Wide aperture - Pictures out of focus

Started Aug 3, 2014 | Discussions thread
Truthiness Regular Member • Posts: 122
ISO is not what you think

tedolf wrote:

Truthiness wrote:

tedolf wrote:

Truthiness wrote:

tedolf wrote:

Christof21 wrote:

AnthonyL wrote:

Jizzy wrote:

tedolf wrote:

So, stop down to about f/8 and you will get a DOF of about 8-10 inches.

Now, you have to ask yourself why did you spend so much money for a f/1.8 lens when you really can't use it wide open for the types of photo's you want to shoot!


Yeah, thats what I am asking myself now

Yes - just get a P&S - no probs with DOF there!

Or stop down the lens, same results. This is not a "problem"

There are some situations where you can't stop down. Like where you need a faster shutter speed to avoid subject motion blur, e.g. father/daughter waltz at a wedding.

You can always stop the FF down 2 stops compared to your beloved m43.

Ok, now what just happened to your shutter speed?

I kept it the same? What's the problem?

Went from 1/125 to 1/30 sec., didn't it?

No. Why woud it? If I feel like it, I'll up the ISO,

caught you!

Nope. You just are a bit out of your depth.

Now, what if you want the better dynamic range and lower noise of base ISO, or extended low ISO?

Why do you think your beloved Olympus OM-D_E-M5 (I assume that's your tool as you mentioned it earlier) has a better DR or lower noise at it's base ISO than for example Nikon D800 at ISO 400?


Here are some charts for your comfort. I added some helpful green lines:

I hope those help.

though I often shoot at ISO 100 (as I shoot raw and my camera is close to being ISOless).

So, you have a problem now don't you?

No. I do understand what noise is, where it comes from and how much there is it on different cameras. You might want to read http://theory.uchicago.edu/~ejm/pix/20d/tests/noise/ as a quick primer on the subject.

Maybe you don't understand that 1/125 on both cameras, the m43 needs two stops faster f-stop to allow the same amount of light to be used to draw the image on the image plane.

not for proper exposure.

If the image created by both exposures are the same (they are), I can take images on both and apart from the aspect ration you would no see any difference in the FF 1/125 f/4 and m43 1/125 f/2 outputs. They would be identical. So if I were to blind test you, how could you say which has the "proper exposure" (whatever that means).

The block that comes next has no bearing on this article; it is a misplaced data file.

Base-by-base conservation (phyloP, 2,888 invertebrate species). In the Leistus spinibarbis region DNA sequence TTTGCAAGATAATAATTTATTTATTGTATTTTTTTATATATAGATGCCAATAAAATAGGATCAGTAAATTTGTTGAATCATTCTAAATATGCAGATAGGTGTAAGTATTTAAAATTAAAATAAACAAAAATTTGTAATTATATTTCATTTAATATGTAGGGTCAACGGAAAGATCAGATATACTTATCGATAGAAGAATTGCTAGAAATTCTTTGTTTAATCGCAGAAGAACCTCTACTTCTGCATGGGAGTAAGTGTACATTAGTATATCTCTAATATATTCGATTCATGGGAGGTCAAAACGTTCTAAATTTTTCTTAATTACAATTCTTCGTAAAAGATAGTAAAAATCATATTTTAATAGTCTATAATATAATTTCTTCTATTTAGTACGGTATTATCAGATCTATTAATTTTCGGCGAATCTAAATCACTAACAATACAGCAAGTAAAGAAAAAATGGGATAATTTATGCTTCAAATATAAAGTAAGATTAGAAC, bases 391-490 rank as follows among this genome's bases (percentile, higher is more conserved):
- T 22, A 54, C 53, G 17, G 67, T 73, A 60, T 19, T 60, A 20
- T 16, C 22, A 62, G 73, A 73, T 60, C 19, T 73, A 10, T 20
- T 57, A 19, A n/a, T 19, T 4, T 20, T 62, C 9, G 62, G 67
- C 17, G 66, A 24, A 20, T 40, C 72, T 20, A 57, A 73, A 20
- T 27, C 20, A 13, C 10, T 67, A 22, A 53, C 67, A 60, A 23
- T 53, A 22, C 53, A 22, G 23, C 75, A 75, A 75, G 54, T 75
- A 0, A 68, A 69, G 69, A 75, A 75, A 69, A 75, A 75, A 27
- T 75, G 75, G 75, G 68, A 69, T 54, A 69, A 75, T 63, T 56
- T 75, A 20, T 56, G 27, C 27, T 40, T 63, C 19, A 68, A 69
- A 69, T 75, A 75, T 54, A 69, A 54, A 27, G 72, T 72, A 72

Thus the image quality will be the same with these settings (1/125 with f/4 vs. f/2).

It wont be the same, if you changed you shutter speed (moving subject) or your ISO (dynamic range, noise).

But different cameras have different DR and noise characteristics. Essentially FF has 2 stop advantage in all the relavant image quality metrics, thus stopping down 2 stops just equals the image qualities.

Sign, 1/125, f/4 on FF gives essentially IDENTICAL image to 1/125, f/2 on m43.

No it doesn't.

Yes it does.

It is two stops darker

Darkness and brightness is matter of processing, not an inherit propert of the raw-files or the captured image data.

If both sensor capture identical information (as they would, apart from aspect ratio and different sensor efficiencys etc.), how could you say that "one is darker"?

The FF lens at f/4 draws an identical (though scaled to be four times as large) image to m43 at f/2. Thus, the same amount of light is planted on the image plane. If the exposure lasts the same time, the image quality will be the same (disregarding sensor efficiency differences etc.)

None of that matters. What matters is motion blur, dynamic range and noise, and those things are not the same with those settings.

Actually if the senors have the same QE and read noise, they are.

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